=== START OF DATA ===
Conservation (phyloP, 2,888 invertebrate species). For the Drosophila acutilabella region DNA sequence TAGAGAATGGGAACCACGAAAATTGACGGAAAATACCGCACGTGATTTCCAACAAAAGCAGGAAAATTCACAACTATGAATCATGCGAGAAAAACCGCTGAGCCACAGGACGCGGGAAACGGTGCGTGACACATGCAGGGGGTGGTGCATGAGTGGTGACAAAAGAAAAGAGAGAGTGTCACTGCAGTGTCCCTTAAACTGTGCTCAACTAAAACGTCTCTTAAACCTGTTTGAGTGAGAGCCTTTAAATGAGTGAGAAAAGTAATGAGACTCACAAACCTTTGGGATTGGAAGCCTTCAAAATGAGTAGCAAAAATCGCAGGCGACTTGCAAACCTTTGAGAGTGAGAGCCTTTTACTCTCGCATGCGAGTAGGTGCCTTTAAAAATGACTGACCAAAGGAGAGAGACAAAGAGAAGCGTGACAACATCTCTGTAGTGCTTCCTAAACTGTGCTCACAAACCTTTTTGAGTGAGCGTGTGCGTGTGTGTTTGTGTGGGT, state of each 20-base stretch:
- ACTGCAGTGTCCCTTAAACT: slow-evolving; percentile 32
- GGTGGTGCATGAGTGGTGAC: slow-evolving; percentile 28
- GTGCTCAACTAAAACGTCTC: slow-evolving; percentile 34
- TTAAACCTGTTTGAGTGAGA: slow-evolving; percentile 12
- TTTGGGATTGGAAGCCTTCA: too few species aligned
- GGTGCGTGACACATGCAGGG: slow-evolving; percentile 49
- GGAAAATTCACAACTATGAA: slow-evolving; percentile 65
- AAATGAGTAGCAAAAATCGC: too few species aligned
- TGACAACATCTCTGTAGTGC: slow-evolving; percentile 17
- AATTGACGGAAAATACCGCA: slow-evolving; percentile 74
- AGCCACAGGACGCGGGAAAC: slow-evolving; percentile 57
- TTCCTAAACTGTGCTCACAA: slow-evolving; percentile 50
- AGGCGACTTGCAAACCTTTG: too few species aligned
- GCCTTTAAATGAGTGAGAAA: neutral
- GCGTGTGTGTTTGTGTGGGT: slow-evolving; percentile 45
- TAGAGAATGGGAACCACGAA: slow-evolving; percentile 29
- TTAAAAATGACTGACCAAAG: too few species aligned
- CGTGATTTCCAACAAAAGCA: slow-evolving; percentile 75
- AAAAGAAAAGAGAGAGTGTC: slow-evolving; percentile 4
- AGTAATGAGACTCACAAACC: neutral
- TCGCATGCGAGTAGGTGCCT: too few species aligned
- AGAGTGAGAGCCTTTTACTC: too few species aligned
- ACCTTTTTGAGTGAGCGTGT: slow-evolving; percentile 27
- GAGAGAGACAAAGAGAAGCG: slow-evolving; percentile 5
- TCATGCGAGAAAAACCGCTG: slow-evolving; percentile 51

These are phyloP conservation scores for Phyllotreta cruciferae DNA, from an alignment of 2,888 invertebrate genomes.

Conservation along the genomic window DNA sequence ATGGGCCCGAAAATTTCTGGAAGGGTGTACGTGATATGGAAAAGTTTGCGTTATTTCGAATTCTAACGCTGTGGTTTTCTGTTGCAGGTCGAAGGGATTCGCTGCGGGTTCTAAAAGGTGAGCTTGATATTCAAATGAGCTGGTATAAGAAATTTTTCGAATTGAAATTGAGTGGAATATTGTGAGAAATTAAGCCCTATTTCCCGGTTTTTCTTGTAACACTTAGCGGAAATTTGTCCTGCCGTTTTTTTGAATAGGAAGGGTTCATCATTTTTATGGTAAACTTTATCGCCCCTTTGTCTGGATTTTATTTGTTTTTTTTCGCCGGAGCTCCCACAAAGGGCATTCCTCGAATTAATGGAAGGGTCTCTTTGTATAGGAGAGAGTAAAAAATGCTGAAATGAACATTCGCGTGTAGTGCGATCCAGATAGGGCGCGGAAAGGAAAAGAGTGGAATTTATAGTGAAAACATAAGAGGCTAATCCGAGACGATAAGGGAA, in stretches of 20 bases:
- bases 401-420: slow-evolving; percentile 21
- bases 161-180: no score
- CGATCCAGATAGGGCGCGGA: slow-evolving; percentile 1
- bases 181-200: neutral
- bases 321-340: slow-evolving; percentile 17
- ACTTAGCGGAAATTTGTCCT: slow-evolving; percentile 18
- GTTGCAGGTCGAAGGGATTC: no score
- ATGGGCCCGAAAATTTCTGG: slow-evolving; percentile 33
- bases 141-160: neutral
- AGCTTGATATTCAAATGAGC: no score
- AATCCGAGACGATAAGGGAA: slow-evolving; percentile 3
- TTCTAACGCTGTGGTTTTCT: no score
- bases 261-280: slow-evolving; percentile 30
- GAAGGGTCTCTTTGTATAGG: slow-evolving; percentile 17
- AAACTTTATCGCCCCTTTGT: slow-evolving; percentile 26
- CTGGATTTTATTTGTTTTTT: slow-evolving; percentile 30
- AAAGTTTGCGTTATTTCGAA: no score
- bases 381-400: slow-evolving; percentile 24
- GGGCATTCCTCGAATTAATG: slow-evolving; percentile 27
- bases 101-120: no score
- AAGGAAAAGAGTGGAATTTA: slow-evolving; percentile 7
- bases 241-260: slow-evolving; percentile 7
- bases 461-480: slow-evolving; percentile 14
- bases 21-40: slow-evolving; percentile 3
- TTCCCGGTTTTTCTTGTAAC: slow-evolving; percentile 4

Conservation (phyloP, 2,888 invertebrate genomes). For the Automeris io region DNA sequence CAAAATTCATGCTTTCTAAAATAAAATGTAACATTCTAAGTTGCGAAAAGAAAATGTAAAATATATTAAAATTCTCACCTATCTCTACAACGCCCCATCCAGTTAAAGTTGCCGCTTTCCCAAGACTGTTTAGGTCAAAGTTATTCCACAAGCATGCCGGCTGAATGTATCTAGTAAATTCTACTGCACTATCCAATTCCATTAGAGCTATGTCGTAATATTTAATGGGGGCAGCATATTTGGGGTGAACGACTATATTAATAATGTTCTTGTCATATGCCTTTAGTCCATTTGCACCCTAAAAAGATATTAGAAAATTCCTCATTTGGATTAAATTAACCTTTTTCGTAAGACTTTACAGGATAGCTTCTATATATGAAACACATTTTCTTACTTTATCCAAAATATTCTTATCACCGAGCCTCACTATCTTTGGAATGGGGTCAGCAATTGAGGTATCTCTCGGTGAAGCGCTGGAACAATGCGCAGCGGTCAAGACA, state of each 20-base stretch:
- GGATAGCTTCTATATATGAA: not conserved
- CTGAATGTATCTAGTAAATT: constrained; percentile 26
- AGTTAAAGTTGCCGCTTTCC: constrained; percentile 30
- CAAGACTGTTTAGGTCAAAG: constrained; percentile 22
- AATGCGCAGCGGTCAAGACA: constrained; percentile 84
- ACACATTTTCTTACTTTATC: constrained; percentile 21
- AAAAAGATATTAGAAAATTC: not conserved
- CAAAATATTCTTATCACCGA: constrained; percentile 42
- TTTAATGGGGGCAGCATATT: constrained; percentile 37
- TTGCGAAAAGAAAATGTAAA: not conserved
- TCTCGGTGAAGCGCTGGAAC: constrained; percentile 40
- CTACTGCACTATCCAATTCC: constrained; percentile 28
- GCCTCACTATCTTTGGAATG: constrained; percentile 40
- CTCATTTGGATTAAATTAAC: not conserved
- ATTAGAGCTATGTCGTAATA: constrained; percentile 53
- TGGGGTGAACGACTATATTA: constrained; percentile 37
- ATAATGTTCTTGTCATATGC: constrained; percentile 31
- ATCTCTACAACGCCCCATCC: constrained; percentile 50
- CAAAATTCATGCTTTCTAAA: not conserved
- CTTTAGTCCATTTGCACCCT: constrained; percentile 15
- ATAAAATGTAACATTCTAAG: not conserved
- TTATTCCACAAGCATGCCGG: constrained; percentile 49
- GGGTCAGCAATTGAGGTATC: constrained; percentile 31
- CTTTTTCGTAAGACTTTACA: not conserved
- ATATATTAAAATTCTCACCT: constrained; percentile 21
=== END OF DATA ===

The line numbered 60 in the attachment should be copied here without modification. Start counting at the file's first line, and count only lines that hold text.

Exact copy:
- ACACATTTTCTTACTTTATC: constrained; percentile 21